This dissertation investigates the syntax of Spanish complementizers, with special attention to double-complementizer constructions and non-high que 'that' complementizers. The goal is to explore the consequences of the behavior and distribution of such complementizers for the mapping of the Spanish left periphery, the analysis of dislocations and preverbal subjects in Spanish, as well as more general issues concerning locality of movement and ellipsis.
Chapter 1 introduces the phenomena to be investigated and provides an outline of the dissertation.
Chapter 2 focuses on the phenomenon of recomplementation (i.e. the double-complementatizer construction) in Spanish and provides a number of arguments for analyzing the second instance of que as the head of TopicP in Rizzi's (1997 et seq.) split-CP system.
Chapter 3 provides a systematic comparison of recomplementation que and "jussive/optative" que, another non-high complementizer characteristic of subjunctive exhortative and desiderative clauses. The central claim of Chapter 3 is that the two complementizers constitute radically different phenomena and thus should be analyzed differently. I argue that whereas recomplementation que heads TopicP, "jussive/optative" que heads FinitenessP.
Chapter 4 builds on the findings of Chapter 3 and investigates the implications of "jussive/optative"-que clauses for the syntax of preverbal subjects in Spanish. I identify a configuration where only a genuine subject can occur, to the exclusion of non-subject preverbal XPs. I claim that this is the canonical subject position (i.e. Spec,TP) and that Spanish preverbal subjects are not always CP-related phenomena; they can also occur in Spec,TP, which is furthermore restricted to true subjects.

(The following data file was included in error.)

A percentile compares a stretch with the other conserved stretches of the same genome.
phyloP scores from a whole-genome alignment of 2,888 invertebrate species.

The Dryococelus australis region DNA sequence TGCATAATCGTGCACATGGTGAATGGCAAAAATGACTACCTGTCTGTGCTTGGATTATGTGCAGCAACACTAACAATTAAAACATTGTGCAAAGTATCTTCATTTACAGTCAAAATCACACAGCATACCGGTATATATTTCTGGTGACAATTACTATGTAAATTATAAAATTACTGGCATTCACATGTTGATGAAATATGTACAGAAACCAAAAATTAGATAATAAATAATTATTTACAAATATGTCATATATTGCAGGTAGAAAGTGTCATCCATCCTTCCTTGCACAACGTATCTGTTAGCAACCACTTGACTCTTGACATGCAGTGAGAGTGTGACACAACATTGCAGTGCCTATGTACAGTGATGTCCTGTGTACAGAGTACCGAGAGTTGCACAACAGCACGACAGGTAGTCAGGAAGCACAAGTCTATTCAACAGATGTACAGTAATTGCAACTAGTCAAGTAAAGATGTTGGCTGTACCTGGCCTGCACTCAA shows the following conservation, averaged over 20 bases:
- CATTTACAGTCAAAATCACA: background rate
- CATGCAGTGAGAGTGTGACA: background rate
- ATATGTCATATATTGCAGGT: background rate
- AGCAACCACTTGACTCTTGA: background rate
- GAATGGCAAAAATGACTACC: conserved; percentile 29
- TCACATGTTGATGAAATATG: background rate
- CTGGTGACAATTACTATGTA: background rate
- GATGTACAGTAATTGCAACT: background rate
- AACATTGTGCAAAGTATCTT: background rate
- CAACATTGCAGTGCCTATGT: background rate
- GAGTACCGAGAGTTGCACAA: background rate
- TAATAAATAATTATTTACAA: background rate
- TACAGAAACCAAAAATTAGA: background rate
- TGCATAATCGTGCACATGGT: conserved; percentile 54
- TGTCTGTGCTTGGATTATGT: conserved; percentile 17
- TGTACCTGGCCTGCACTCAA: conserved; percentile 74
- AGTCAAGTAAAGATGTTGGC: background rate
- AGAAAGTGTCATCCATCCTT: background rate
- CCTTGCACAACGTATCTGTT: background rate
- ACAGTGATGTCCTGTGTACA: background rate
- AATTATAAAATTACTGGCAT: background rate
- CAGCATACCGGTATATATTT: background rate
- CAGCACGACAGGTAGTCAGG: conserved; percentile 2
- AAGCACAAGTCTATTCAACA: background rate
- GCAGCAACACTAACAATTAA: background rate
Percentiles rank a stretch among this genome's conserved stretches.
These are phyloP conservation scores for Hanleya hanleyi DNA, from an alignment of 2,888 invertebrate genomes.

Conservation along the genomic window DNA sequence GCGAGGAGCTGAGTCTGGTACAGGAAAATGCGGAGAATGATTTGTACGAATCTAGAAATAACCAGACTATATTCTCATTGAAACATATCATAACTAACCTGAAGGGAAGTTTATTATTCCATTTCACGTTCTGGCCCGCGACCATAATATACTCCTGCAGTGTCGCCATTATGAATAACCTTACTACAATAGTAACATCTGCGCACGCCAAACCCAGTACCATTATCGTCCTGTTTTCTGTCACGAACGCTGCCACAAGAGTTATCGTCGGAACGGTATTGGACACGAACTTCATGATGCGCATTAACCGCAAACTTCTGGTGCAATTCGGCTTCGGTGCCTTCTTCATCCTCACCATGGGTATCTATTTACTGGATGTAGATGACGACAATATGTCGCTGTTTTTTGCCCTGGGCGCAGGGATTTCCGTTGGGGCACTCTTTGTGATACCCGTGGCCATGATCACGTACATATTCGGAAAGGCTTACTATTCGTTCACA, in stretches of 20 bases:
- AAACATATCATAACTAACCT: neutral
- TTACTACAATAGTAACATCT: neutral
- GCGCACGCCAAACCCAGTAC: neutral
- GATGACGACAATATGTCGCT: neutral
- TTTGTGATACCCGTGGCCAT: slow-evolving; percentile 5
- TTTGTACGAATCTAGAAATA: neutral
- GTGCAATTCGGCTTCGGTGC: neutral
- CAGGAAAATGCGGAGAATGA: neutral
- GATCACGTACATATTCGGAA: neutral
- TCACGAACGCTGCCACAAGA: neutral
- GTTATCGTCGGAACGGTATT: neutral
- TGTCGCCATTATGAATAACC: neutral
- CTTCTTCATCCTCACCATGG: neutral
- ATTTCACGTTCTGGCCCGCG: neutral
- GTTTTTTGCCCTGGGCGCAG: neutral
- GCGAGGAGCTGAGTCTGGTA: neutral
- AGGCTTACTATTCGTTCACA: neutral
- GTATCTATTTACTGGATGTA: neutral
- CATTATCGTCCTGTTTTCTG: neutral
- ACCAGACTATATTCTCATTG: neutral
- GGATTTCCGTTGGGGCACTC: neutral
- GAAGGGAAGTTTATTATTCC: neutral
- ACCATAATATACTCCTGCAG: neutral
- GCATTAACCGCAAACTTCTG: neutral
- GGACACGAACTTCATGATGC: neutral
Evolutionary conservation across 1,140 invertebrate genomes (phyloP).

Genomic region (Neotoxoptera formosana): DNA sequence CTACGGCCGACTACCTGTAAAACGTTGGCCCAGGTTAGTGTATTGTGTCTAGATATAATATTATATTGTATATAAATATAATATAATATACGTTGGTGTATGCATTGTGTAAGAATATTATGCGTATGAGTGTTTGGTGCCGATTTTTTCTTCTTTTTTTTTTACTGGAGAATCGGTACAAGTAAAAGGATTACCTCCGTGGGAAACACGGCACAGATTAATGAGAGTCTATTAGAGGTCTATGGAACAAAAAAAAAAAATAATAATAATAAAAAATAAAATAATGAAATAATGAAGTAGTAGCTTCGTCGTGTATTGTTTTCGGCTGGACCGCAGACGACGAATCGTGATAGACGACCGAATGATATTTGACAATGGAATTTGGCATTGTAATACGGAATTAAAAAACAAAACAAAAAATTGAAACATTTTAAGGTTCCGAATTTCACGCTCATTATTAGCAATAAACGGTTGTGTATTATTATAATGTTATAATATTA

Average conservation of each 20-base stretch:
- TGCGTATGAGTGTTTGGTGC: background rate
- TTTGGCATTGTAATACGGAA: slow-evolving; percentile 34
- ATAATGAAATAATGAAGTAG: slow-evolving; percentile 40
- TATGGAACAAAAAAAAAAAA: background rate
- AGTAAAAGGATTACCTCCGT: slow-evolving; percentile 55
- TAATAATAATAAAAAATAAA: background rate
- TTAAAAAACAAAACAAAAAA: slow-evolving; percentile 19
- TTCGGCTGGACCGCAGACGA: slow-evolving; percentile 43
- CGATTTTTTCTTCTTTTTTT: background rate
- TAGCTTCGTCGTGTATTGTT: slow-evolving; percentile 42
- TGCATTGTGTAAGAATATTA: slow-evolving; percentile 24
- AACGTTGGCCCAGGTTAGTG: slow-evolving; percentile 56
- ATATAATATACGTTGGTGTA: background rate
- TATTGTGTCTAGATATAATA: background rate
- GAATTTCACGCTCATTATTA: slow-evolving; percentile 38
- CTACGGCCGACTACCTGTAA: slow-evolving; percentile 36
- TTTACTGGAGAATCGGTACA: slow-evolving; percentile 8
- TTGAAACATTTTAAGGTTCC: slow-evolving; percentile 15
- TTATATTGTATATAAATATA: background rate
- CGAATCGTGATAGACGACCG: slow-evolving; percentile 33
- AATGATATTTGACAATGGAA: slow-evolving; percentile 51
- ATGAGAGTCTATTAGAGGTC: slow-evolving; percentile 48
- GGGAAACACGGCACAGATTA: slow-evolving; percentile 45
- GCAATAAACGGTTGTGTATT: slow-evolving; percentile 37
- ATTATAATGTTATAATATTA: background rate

Chapter 5 investigates the locality of non-high complementizers. I show that movement across recomplementation que induces a locality-of-movement effect. I also show that sandwiched Clitic-Left Dislocated (CLLDed) phrases fail to show reconstruction effects, unlike their counterparts without recomplementation que. I therefore argue that sandwiched dislocates must be base-generated (i.e. directly merged) in between complementizers, the movement derivation of sandwiched dislocates being unavailable due to a locality violation. I then pursue the parallelism between the English that-t effect and the Spanish recomplementation-que-t effect and show that the contrast between the ungrammatical sentences where que is crossed and their grammatical counterparts without que can be accounted for in a principled way under the Rescue-by-PF-Deletion analysis of the mitigating effect of ellipsis/deletion on island violations.
|Commitee:||Bobaljik, Jonathan D., Boskovic, Zeljko, Nunes, Jairo|
|School:||University of Connecticut|
|School Location:||United States -- Connecticut|
|Source:||DAI-A 74/04(E), Dissertation Abstracts International|
|Keywords:||Complementizers, Left dislocation, Locality, Spanish, Subjects, Syntax|
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